Well, folks, as of yesterday, I’ve done it. I’m done with all the schoolwork I’ll do… for now.
It’s a little anticlimactic, really. Chances are good that I’ll be going back to school again, just not right now, so this isn’t an I’m-done-with-school-maybe-forever moment. I’m not really even done with the semester yet: there’s grading to be done, and another exit survey to complete, and copies of my thesis to be printed, bound, and returned to various new homes. I’m staying in town, so I’ll probably still see the folks in my program (read: I’d better still be seeing y’all — *cue Breakfast Club music*).
The thing is, even thought I know I’ll probably wind up back in a classroom, it won’t be happening next semester. For the first time in, well, a really long time, I won’t be going to school after the holidays. As someone who’s long identified as a student, this is really, really strange. I’m not a student anymore. I have to change all my bios and blurbs. In some ways, even though I have a fairly solid identity outside of what I do, I have to rethink and re-imagine some parts of my self and my identity.
It seems appropriate to me that this time of change, restlessness, and upheaval is happening in the midst of Advent. I’m already-but-not-yet graduated, I’m looking for a job (and there’s no room at the job-inns), I’m taking steps forward when much of the way ahead is shaded in darkness.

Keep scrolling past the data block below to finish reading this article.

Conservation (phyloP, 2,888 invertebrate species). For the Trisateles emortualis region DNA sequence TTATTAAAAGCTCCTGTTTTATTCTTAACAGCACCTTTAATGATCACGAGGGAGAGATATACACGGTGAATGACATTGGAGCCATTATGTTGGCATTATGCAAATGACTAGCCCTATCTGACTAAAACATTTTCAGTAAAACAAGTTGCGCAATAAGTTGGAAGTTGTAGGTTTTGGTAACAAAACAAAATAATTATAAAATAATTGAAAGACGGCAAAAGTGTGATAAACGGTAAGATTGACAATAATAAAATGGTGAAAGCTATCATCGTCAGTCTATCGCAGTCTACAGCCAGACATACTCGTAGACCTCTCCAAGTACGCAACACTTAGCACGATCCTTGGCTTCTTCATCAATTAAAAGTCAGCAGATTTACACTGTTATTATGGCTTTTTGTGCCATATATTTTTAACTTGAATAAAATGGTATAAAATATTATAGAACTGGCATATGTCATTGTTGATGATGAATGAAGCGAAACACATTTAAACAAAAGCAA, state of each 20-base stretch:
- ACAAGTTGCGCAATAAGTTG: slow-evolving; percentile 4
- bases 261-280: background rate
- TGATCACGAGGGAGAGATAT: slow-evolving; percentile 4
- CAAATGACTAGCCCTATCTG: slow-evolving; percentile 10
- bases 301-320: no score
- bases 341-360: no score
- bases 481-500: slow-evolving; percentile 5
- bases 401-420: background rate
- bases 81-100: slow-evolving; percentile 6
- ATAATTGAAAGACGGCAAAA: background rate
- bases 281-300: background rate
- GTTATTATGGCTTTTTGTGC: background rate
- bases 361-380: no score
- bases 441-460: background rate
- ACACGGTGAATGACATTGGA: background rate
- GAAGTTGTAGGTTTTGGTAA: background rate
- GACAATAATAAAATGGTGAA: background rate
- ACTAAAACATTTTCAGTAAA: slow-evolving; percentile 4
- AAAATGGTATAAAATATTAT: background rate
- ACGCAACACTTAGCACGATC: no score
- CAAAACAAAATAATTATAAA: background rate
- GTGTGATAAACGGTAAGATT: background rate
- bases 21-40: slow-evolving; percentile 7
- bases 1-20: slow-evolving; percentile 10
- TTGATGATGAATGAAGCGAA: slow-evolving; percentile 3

Well, the days are growing darker, too. I eat breakfast in the dark, I eat dinner in the dark. I play Advent tunes in minor keys—think The Civil Wars’ “O Come O Come Emmanuel,” Over the Rhine’s The Darkest Night of the Year (or, you know the newer, also-awesome one), or the playlist built by Occupy Advent (and if you haven’t checked out Occupy Advent and you’re on Twitter or Facebook, do it). I drive over an hour to an unfamiliar church where I sit near the front and watch a shining-faced child light another candle in the Advent wreath; one more light against the darkness.
How often in our spiritual journeys aren’t we met with spaces that require us to rethink and re-imagine who we are—or for that matter, who God is, or the church, or the world? These reconstructions often feel uncomfortable or unpleasant. Last Sunday’s homily used as an illustration the roads of our spiritual journey—roads that can break down, roads that need to be repaired and reconstructed, or even new roads that need to be built. Roadwork is something few of us find attractive, even though it makes the roads we travel better and more passable.
Advent can be a time for construction and reconstruction, and it can provide a season and model for the times in our lives when we must rebuild and re-imagine, no matter how pleasant or unpleasant the task may seem. The anticipation of Advent can mirror the uncertainty and expectancy that come with change and movement.
How are you experiencing this Advent? Is it smooth sailing, or are you traveling rough roads and lighting candles against the darkness? (Or a little of both, which I find is so often the case…) When in your life have you had to build or rebuild roads, and how did you travel that season?